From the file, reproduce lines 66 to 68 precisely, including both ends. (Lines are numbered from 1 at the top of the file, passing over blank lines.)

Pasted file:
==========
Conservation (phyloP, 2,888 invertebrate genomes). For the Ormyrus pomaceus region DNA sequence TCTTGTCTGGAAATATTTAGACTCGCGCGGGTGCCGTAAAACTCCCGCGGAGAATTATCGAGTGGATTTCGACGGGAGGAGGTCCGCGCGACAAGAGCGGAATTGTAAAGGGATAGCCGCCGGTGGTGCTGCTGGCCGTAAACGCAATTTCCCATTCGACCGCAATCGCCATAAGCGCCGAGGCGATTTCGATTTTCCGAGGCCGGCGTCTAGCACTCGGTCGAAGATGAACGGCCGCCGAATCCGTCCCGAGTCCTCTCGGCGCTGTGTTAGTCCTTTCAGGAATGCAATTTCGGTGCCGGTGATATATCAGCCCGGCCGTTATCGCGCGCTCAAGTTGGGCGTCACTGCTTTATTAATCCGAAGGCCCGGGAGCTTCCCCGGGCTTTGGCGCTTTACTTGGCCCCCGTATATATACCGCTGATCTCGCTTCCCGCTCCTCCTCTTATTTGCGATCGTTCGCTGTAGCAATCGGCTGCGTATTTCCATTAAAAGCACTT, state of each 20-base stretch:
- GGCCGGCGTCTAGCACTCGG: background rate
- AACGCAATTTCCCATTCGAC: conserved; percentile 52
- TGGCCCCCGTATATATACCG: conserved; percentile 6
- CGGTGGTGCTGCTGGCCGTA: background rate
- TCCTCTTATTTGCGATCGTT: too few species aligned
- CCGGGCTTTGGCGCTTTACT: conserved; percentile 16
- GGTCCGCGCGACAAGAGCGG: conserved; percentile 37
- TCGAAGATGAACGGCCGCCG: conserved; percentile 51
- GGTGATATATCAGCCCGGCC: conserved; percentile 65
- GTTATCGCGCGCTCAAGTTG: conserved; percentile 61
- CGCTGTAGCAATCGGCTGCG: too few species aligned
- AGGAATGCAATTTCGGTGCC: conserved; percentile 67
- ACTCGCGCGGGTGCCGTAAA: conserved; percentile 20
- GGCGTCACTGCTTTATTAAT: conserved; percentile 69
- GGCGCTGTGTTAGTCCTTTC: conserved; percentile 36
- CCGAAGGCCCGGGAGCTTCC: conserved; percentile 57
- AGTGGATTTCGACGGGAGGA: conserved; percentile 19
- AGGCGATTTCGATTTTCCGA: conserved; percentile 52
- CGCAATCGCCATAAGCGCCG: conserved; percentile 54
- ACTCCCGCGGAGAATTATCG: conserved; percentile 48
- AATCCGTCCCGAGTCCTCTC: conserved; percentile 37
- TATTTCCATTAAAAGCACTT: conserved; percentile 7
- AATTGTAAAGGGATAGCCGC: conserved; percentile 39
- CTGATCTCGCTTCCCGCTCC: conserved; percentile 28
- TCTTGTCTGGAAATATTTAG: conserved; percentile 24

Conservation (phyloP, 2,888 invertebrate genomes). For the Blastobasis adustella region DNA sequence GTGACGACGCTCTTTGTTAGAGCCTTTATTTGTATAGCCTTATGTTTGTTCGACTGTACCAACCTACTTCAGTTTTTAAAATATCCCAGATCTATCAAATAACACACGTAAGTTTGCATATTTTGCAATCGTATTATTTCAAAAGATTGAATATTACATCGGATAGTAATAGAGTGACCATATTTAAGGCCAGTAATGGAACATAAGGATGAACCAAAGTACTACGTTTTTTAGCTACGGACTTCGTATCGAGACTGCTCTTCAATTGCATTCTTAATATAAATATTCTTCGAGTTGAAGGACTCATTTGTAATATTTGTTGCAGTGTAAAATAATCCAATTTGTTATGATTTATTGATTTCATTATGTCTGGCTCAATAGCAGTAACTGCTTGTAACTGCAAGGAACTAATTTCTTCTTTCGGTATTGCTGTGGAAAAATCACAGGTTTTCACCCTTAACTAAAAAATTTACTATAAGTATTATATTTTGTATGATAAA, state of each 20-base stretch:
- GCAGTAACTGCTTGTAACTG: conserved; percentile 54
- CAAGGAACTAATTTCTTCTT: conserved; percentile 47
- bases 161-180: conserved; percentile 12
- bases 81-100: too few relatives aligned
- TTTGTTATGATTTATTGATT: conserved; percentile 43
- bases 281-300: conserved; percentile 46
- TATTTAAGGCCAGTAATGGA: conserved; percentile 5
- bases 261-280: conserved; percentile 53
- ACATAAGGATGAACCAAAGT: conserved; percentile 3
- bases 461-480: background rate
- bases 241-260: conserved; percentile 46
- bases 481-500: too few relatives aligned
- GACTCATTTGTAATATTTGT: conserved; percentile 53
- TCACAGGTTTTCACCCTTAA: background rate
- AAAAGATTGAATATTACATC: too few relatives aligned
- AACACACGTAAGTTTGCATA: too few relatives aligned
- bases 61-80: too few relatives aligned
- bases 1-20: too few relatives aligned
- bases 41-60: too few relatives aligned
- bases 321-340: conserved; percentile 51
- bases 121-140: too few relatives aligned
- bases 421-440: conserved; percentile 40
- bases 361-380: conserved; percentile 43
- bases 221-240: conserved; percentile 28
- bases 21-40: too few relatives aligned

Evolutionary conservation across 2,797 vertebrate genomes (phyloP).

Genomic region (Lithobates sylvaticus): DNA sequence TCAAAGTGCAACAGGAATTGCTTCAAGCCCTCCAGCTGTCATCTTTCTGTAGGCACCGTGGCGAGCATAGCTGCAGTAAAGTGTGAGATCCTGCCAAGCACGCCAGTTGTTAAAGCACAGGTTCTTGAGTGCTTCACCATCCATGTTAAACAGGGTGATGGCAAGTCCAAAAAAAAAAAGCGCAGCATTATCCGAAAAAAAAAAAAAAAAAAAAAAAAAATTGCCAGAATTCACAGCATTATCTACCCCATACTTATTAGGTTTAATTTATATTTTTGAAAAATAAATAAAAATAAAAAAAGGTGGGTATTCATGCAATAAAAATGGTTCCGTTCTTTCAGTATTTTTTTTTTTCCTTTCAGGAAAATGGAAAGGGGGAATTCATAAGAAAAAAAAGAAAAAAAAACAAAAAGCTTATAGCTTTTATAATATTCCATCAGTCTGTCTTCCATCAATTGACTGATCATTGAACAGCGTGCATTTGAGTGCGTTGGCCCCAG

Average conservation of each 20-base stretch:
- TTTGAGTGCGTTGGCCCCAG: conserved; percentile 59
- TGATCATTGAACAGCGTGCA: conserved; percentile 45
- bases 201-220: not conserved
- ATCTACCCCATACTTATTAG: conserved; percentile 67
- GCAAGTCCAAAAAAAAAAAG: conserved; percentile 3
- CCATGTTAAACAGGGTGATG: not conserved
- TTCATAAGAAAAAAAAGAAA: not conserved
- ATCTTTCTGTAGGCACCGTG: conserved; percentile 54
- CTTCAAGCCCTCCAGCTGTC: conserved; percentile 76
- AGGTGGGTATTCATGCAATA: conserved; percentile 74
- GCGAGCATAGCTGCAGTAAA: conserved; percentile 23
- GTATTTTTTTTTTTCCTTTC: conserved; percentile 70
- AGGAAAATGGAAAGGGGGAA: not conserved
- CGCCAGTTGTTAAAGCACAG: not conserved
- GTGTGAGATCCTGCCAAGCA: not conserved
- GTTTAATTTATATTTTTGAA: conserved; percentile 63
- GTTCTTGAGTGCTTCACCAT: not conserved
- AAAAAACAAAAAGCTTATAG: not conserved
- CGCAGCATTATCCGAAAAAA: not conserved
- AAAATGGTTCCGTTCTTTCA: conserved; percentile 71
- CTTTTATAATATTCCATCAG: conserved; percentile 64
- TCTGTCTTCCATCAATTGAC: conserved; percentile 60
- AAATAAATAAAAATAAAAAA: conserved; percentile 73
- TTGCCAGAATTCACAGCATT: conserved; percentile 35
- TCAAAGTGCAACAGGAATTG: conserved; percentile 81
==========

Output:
- GCGAGCATAGCTGCAGTAAA: conserved; percentile 23
- GTATTTTTTTTTTTCCTTTC: conserved; percentile 70
- AGGAAAATGGAAAGGGGGAA: not conserved